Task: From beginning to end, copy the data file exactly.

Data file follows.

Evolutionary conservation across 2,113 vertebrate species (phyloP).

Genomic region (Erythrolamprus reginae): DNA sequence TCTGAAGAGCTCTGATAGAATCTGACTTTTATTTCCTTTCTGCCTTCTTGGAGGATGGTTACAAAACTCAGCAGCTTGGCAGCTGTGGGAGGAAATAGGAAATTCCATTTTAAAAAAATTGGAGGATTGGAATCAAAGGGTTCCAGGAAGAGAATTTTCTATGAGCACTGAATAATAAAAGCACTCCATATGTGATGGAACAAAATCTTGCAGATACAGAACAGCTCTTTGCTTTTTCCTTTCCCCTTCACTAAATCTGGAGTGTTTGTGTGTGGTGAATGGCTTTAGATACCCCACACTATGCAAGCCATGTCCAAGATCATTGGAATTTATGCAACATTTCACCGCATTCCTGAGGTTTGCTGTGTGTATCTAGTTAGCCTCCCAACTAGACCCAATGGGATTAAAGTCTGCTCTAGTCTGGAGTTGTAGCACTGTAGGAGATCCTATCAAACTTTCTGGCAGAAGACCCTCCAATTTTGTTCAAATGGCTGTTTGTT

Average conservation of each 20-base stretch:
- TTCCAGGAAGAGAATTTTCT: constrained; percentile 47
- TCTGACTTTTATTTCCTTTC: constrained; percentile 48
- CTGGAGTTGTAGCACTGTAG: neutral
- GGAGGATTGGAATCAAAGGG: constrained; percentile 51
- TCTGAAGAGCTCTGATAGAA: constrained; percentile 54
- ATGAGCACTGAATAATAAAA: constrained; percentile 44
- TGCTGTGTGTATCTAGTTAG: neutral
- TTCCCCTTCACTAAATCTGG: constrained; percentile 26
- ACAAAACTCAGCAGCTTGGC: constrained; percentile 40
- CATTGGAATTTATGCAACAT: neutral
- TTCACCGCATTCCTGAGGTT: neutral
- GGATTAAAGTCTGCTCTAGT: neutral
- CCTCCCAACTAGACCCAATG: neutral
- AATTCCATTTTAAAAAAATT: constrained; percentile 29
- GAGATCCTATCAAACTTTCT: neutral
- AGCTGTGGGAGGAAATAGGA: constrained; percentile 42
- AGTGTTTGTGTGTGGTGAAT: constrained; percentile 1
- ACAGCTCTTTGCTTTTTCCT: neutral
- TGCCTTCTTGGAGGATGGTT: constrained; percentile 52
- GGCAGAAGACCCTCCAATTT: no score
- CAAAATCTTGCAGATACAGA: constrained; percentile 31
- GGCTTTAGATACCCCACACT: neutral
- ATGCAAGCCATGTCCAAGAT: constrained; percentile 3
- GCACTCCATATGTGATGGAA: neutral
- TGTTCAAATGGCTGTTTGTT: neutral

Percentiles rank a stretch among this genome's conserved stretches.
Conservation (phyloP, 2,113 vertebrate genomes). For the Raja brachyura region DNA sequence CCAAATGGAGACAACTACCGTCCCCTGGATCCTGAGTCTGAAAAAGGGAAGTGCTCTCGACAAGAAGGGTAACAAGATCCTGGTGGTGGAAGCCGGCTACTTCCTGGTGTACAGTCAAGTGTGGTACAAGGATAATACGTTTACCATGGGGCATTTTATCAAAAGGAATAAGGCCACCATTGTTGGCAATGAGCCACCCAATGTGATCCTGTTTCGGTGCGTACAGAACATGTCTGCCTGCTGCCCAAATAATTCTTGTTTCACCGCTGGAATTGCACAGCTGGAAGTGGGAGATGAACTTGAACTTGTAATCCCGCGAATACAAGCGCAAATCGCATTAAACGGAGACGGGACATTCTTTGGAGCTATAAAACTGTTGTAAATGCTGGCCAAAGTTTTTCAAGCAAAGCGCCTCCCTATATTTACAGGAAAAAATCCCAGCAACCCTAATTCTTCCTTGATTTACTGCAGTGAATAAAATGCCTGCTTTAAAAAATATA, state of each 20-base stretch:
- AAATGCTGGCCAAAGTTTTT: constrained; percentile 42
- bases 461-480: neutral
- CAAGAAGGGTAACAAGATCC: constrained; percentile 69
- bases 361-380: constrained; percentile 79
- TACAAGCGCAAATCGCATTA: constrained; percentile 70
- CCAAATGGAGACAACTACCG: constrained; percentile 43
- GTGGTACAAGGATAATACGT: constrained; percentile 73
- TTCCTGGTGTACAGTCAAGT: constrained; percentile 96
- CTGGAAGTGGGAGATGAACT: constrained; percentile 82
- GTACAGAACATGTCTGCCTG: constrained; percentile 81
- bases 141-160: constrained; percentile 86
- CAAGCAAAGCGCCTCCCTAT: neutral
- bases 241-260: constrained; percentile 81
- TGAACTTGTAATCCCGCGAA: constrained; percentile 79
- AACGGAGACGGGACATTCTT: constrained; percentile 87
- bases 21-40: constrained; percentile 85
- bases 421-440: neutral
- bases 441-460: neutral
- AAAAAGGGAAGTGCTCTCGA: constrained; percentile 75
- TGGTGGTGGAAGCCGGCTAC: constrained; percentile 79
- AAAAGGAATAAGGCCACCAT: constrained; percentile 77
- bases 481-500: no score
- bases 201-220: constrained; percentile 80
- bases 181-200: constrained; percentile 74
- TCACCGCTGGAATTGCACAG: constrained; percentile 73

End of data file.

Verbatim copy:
Evolutionary conservation across 2,113 vertebrate species (phyloP).

Genomic region (Erythrolamprus reginae): DNA sequence TCTGAAGAGCTCTGATAGAATCTGACTTTTATTTCCTTTCTGCCTTCTTGGAGGATGGTTACAAAACTCAGCAGCTTGGCAGCTGTGGGAGGAAATAGGAAATTCCATTTTAAAAAAATTGGAGGATTGGAATCAAAGGGTTCCAGGAAGAGAATTTTCTATGAGCACTGAATAATAAAAGCACTCCATATGTGATGGAACAAAATCTTGCAGATACAGAACAGCTCTTTGCTTTTTCCTTTCCCCTTCACTAAATCTGGAGTGTTTGTGTGTGGTGAATGGCTTTAGATACCCCACACTATGCAAGCCATGTCCAAGATCATTGGAATTTATGCAACATTTCACCGCATTCCTGAGGTTTGCTGTGTGTATCTAGTTAGCCTCCCAACTAGACCCAATGGGATTAAAGTCTGCTCTAGTCTGGAGTTGTAGCACTGTAGGAGATCCTATCAAACTTTCTGGCAGAAGACCCTCCAATTTTGTTCAAATGGCTGTTTGTT

Average conservation of each 20-base stretch:
- TTCCAGGAAGAGAATTTTCT: constrained; percentile 47
- TCTGACTTTTATTTCCTTTC: constrained; percentile 48
- CTGGAGTTGTAGCACTGTAG: neutral
- GGAGGATTGGAATCAAAGGG: constrained; percentile 51
- TCTGAAGAGCTCTGATAGAA: constrained; percentile 54
- ATGAGCACTGAATAATAAAA: constrained; percentile 44
- TGCTGTGTGTATCTAGTTAG: neutral
- TTCCCCTTCACTAAATCTGG: constrained; percentile 26
- ACAAAACTCAGCAGCTTGGC: constrained; percentile 40
- CATTGGAATTTATGCAACAT: neutral
- TTCACCGCATTCCTGAGGTT: neutral
- GGATTAAAGTCTGCTCTAGT: neutral
- CCTCCCAACTAGACCCAATG: neutral
- AATTCCATTTTAAAAAAATT: constrained; percentile 29
- GAGATCCTATCAAACTTTCT: neutral
- AGCTGTGGGAGGAAATAGGA: constrained; percentile 42
- AGTGTTTGTGTGTGGTGAAT: constrained; percentile 1
- ACAGCTCTTTGCTTTTTCCT: neutral
- TGCCTTCTTGGAGGATGGTT: constrained; percentile 52
- GGCAGAAGACCCTCCAATTT: no score
- CAAAATCTTGCAGATACAGA: constrained; percentile 31
- GGCTTTAGATACCCCACACT: neutral
- ATGCAAGCCATGTCCAAGAT: constrained; percentile 3
- GCACTCCATATGTGATGGAA: neutral
- TGTTCAAATGGCTGTTTGTT: neutral

Percentiles rank a stretch among this genome's conserved stretches.
Conservation (phyloP, 2,113 vertebrate genomes). For the Raja brachyura region DNA sequence CCAAATGGAGACAACTACCGTCCCCTGGATCCTGAGTCTGAAAAAGGGAAGTGCTCTCGACAAGAAGGGTAACAAGATCCTGGTGGTGGAAGCCGGCTACTTCCTGGTGTACAGTCAAGTGTGGTACAAGGATAATACGTTTACCATGGGGCATTTTATCAAAAGGAATAAGGCCACCATTGTTGGCAATGAGCCACCCAATGTGATCCTGTTTCGGTGCGTACAGAACATGTCTGCCTGCTGCCCAAATAATTCTTGTTTCACCGCTGGAATTGCACAGCTGGAAGTGGGAGATGAACTTGAACTTGTAATCCCGCGAATACAAGCGCAAATCGCATTAAACGGAGACGGGACATTCTTTGGAGCTATAAAACTGTTGTAAATGCTGGCCAAAGTTTTTCAAGCAAAGCGCCTCCCTATATTTACAGGAAAAAATCCCAGCAACCCTAATTCTTCCTTGATTTACTGCAGTGAATAAAATGCCTGCTTTAAAAAATATA, state of each 20-base stretch:
- AAATGCTGGCCAAAGTTTTT: constrained; percentile 42
- bases 461-480: neutral
- CAAGAAGGGTAACAAGATCC: constrained; percentile 69
- bases 361-380: constrained; percentile 79
- TACAAGCGCAAATCGCATTA: constrained; percentile 70
- CCAAATGGAGACAACTACCG: constrained; percentile 43
- GTGGTACAAGGATAATACGT: constrained; percentile 73
- TTCCTGGTGTACAGTCAAGT: constrained; percentile 96
- CTGGAAGTGGGAGATGAACT: constrained; percentile 82
- GTACAGAACATGTCTGCCTG: constrained; percentile 81
- bases 141-160: constrained; percentile 86
- CAAGCAAAGCGCCTCCCTAT: neutral
- bases 241-260: constrained; percentile 81
- TGAACTTGTAATCCCGCGAA: constrained; percentile 79
- AACGGAGACGGGACATTCTT: constrained; percentile 87
- bases 21-40: constrained; percentile 85
- bases 421-440: neutral
- bases 441-460: neutral
- AAAAAGGGAAGTGCTCTCGA: constrained; percentile 75
- TGGTGGTGGAAGCCGGCTAC: constrained; percentile 79
- AAAAGGAATAAGGCCACCAT: constrained; percentile 77
- bases 481-500: no score
- bases 201-220: constrained; percentile 80
- bases 181-200: constrained; percentile 74
- TCACCGCTGGAATTGCACAG: constrained; percentile 73